Characteristics of people with more brown fat
It’s now thought that virtually everyone has small amounts of brown fat in their body, but certain groups of people tend to have more brown fat than others.
The more brown fat, or the more activated brown fat, the better, as there are direct correlations between the activation of brown fat and metabolic measures of good health. For example: Slender people have more brown fat than obese people do. Younger people have more brown fat than elderly people. People with normal blood sugar levels have more brown fat than those with high blood sugar.
Women also tend to have more brown fat than men, and people taking beta-blocker drugs to treat high-blood pressure have less active brown fat. The latter is likely because catecholamines, which are hormones released as part of your body’s natural “fight or flight” response, are known to activate brown fat, but beta-blockers block catecholamines, thereby suppressing the activation of beneficial brown fat.
3 natural methods to raise your levels of brown (and beige) fat
Given all the emerging benefits of brown fat, you’re probably wondering how you can get more of it.
Researchers are excited about the potential for a medical intervention that can help people develop more brown fat, but I would be cautious of any solution in a pill form. Instead, I’d suggest trying out some of the noninvasive methods that have been found to promote brown fat production and its activation.
1 Exposure to cold.
Scientists have repeatedly found that they can activate brown fat in adults by exposing them to cold temperatures. In one study, men burned more calories when cooled and lost white fat, the kind that causes obesity. According to the study’s authors:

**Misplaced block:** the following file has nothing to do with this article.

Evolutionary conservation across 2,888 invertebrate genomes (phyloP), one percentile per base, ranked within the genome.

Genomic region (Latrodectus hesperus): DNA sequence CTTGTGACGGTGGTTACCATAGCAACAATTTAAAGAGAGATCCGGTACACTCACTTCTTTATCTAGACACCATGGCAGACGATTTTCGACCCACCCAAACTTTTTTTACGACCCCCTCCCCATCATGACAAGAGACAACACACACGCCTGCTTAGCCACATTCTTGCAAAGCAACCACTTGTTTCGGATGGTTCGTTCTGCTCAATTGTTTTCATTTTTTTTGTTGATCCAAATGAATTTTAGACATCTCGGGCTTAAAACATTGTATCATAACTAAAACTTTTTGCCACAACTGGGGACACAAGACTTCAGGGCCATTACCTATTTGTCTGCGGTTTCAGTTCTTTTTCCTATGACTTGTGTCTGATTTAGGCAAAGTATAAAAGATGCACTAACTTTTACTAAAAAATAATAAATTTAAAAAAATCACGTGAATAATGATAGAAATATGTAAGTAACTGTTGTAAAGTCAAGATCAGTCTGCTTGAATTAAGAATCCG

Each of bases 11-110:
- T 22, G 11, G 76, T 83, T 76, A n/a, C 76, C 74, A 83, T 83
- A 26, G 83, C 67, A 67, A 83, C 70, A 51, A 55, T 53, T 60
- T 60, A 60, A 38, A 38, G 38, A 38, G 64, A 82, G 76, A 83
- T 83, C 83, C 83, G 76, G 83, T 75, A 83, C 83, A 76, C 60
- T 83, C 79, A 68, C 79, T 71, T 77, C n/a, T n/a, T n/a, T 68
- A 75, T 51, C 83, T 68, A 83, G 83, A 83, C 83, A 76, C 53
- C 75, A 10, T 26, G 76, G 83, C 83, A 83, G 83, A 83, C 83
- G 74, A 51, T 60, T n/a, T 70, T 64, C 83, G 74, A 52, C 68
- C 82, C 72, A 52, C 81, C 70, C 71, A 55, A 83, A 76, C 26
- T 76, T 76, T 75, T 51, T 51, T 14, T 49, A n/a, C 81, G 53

“…metabolism in brown fat really is increased when adult humans are exposed to cold. This boosts the possibility that calorie combustion in brown fat may be of significance for our metabolism and, correspondingly, that the absence of brown fat may increase our proneness to obesity…” Swedish research published in 2009 also found that cold temperatures increased the activity in the subjects’ brown-fat regions. Cold-induced glucose uptake was increased by a factor of 15.
Based on animal models, researchers estimated that just 50 grams of brown fat (which is less than what most study volunteers have been found to have) could burn about 20 percent of your daily caloric intake—and more if “encouraged”. Tim Ferriss, author of The Four-Hour Work Week, gave the following suggestions for putting this into practice (they range from easy to hard core):
Place an ice pack on your upper back and upper chest for 30 minutes per day (you can do this while relaxing in front of the TV for example);
Drinking about 500 ml of ice water each morning
Cold showers; and
Immersing yourself in ice water up to your waist for 10 minutes, three times per week. (Simply fill your tub with cold water and ice cubes.)